Rasma Says

Musings, deliberations, flashes of unaccounted for brilliance…

Betting on the Future

I can’t always say what gets me away from my other distractions into blogging mode, but this time it is certainly the phenomenal events that kept me and dare I say most people awake last night watching the predictable yet implausible results of yesterday’s US election.

I first heard of Barak Obama in 2006 when my friend Pål was making money hand over fist with his brilliant betting scheme on the World Cup football games. He showed me the betting site he used, and how one could bet on just about anything. You could for example put a few bucks on the 2008 election. We looked at all the potential primary candidates that were in the news, and I was drawn to the black guy with the funny name. A clear underdog, I thought, would be my bet. Not because he would necessarily win… part of Pål’s betting intelligence is to bet on who the average Joe thinks is going strong, and then cash in right before the favorite bombs out. At that time the favorite was far from Obama. I could have bet that Obama would NOT win, or the chance that he’d still be in the running on an arbitrary date … or that he owned a Buick, anything. However, I did plan to bet on Obama winning the primary since the majority of gamblers would most likely bet on him losing it, and I could make my money multiply that way.

At 3 a.m. this morning, as I watched the BBC coverage of Obama’s landslide, I thought about that bet I never placed. My regret was short-lived and trivial in light of the growing significance of what was happening in my country. In my lifetime I have never experienced the nation rallying together, not about anything positive and hopeful, and certainly not about anything where a hyped up media ploy was markedly absent. I was truly impressed by the network media’s constraint and self-control, to such an extent that Fox called the Republican state of Ohio for Obama first. If you don’t that isn’t a sign of change in America, well… you’re wrong!

I was a kid when JFK made his brief appearance, and I grew up in the semi-romantic era of national doom and tragedy that marked the nation during the 60s and 70s. I was apolitical, and remember the moment when a teenage boyfriend asked my parents about their political views. They were sitting in two easy chairs watching the Watergate interrogation on television, and my father said with a rueful smile, “Very, very conservative.” I guess I knew that. I remember being sent to school in second grade with a Goldwater button on my collar, only to meet the mocking taunts of little-miss-perfect Ginger Sweeney who said that if Goldwater got elected he would turn all the water to gold. On my 6th grade school photo I am wearing a Nixon-Agnew button.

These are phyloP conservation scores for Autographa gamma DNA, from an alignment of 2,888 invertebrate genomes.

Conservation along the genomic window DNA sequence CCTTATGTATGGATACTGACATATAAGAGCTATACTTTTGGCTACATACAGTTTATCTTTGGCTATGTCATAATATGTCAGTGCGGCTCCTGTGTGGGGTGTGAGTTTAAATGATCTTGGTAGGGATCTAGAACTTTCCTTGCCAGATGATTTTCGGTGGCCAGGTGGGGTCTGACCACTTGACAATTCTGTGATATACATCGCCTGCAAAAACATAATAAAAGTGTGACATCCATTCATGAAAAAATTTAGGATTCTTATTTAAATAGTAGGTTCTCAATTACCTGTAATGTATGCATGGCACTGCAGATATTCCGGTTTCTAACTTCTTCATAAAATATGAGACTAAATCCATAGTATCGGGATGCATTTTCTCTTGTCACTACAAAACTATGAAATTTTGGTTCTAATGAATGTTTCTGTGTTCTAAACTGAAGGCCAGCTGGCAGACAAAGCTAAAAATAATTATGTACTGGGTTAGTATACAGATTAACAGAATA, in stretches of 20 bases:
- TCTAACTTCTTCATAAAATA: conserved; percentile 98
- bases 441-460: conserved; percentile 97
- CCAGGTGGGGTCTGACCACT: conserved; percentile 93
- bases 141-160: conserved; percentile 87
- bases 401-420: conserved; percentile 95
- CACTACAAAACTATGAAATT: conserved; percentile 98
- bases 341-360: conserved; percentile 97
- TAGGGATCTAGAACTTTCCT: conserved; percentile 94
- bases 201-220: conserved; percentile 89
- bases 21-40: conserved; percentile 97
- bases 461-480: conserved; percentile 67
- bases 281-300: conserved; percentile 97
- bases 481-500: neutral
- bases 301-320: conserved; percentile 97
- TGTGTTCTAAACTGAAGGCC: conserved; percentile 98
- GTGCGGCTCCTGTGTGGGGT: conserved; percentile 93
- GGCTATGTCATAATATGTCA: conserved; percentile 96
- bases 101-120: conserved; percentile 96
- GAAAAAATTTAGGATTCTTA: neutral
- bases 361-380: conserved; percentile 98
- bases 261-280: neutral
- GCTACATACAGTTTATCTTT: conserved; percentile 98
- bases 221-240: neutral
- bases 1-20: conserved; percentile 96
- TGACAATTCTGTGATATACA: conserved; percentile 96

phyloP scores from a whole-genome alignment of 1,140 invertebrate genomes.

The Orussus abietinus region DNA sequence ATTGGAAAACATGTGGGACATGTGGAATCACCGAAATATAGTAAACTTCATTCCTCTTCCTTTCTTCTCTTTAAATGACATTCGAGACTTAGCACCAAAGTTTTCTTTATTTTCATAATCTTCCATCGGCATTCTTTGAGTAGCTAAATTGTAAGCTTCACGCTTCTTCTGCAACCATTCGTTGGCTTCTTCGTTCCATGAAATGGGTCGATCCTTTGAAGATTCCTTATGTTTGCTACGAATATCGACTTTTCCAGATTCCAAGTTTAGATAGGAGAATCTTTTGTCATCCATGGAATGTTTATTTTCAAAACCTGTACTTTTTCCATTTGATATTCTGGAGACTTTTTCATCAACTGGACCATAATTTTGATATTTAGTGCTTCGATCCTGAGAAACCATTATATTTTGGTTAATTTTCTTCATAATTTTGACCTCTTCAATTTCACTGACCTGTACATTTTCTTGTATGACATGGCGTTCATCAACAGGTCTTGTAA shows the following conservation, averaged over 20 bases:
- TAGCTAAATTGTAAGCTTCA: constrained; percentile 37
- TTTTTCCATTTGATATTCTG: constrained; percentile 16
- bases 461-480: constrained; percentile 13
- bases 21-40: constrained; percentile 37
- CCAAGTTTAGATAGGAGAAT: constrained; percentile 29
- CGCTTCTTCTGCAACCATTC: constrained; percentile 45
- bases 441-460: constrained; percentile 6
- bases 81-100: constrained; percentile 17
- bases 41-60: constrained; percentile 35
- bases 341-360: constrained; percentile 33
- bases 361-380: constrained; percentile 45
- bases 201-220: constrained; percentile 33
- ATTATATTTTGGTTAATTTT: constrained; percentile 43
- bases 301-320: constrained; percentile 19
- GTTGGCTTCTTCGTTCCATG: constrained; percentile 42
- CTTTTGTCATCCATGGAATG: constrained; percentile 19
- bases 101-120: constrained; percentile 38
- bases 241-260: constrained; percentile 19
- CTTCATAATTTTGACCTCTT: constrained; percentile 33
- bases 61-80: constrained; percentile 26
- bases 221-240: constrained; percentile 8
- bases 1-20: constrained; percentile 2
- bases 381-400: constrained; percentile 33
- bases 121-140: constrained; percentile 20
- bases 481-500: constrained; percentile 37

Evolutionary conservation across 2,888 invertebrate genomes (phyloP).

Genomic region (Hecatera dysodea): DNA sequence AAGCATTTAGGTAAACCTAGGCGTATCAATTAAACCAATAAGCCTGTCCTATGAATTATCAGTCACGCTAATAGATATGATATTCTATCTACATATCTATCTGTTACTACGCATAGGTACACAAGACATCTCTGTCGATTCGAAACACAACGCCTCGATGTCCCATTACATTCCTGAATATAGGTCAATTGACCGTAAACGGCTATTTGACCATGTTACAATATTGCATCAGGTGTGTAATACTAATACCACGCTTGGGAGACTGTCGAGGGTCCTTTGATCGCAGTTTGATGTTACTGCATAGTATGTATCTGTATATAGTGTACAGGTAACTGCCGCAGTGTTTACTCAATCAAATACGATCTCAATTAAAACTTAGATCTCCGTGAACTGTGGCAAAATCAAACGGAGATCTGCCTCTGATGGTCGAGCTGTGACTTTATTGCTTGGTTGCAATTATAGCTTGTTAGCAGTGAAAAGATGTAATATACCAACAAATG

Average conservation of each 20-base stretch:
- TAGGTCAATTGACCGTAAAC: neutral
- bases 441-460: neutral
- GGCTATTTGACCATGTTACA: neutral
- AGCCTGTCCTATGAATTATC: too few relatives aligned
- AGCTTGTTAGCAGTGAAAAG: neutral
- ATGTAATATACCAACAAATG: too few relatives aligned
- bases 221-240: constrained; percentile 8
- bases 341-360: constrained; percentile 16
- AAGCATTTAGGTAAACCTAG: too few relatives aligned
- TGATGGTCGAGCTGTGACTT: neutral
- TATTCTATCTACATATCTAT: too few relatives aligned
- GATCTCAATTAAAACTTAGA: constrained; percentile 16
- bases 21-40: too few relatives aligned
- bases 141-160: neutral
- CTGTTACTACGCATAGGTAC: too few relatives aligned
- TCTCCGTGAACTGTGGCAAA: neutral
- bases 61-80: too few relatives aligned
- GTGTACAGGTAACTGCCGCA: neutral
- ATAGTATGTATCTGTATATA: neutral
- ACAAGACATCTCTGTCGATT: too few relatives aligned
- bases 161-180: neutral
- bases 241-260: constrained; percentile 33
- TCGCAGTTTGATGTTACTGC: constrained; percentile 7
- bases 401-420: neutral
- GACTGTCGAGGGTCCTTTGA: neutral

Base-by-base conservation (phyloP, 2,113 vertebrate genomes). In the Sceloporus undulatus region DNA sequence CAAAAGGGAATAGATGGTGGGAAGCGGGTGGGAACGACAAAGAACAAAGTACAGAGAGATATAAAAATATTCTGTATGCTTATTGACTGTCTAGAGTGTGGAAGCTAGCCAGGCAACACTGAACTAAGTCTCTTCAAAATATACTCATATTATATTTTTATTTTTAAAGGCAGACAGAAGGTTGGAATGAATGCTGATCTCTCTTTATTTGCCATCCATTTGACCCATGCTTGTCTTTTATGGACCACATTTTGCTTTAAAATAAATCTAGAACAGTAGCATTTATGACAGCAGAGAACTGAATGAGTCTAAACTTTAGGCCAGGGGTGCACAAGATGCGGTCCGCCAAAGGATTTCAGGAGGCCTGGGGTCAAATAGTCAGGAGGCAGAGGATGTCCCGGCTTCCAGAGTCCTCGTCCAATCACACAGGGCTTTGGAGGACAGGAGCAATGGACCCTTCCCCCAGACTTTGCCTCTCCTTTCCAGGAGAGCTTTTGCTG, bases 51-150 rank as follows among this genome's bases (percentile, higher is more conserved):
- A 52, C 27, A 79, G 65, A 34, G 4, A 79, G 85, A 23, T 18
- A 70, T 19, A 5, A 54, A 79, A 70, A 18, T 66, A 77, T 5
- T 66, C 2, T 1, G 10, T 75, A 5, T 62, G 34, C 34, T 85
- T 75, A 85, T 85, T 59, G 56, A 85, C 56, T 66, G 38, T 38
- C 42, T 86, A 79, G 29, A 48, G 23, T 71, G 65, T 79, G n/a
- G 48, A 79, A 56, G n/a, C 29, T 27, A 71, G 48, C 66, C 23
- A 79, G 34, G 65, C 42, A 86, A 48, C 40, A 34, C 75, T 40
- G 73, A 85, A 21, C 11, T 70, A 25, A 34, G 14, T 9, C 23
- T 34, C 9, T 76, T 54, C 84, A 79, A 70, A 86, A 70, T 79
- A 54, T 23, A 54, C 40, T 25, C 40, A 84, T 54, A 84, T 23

As I emerged from my blind-sheep teenage years I went to Europe and was immediately smitten by the parliamentary socialism I saw there. My continued naiveté showed in my attitude that I couldn’t believe anyone would be against it. In a way I still can’t. If I’m political I’m a socialist, just as if I’m religious I’m a Sufi. However, I am not a politically oriented person, and never will be. All the same, as I have become more educated and informed about American social and political history through my job, I return again and again to the idea that living during the Roosevelt years, when my mom was growing up, must have been politically wonderful. The optimism Roosevelt brought to a hopeless and nearly ruined nation was permanently recorded in my grandparents, Norwegian immigrant tobacco farmers, naming my mother’s little brothers Franklin and Delano.

I expected Obama to win, but it is with amazement and awe that I witnessed just what his win really indicates: an optimism my country has probably not felt since Roosevelt was elected then re-elected again and again, as if the people would never tire of him, and did not expect believe he would disillusion them. People seem to feel that way about Obama.

The best thing about Obama, in my perhaps naive take on things, is that he is a thinker first and a politician second. I believe he will surround himself with intelligent and competent advisers, and that he will bridge partisanship even while he inherits the destruction of the highly partisan and unilateral politics that has defined America for most of its short life.

Today I am, for the first time in my life, proud of America, and of my countrymen who by the droves voted and raised millions of dollars one bill at a time, to get the next Roosevelt elected at a moment in American history, culture, economics and foreign relations when it is most needed. Today, for the first time, I feel the rubble of 9-11 has begun to be rebuilt into a symbol of well being and promise for all. It has little or nothing to do with him being black. Watch his face when he talks. His skin color is hardly what draws our attention, it is that command in his eye, resonance in his voice, and intelligence in his speech.

Congratulations, America. May you live long and prosper.

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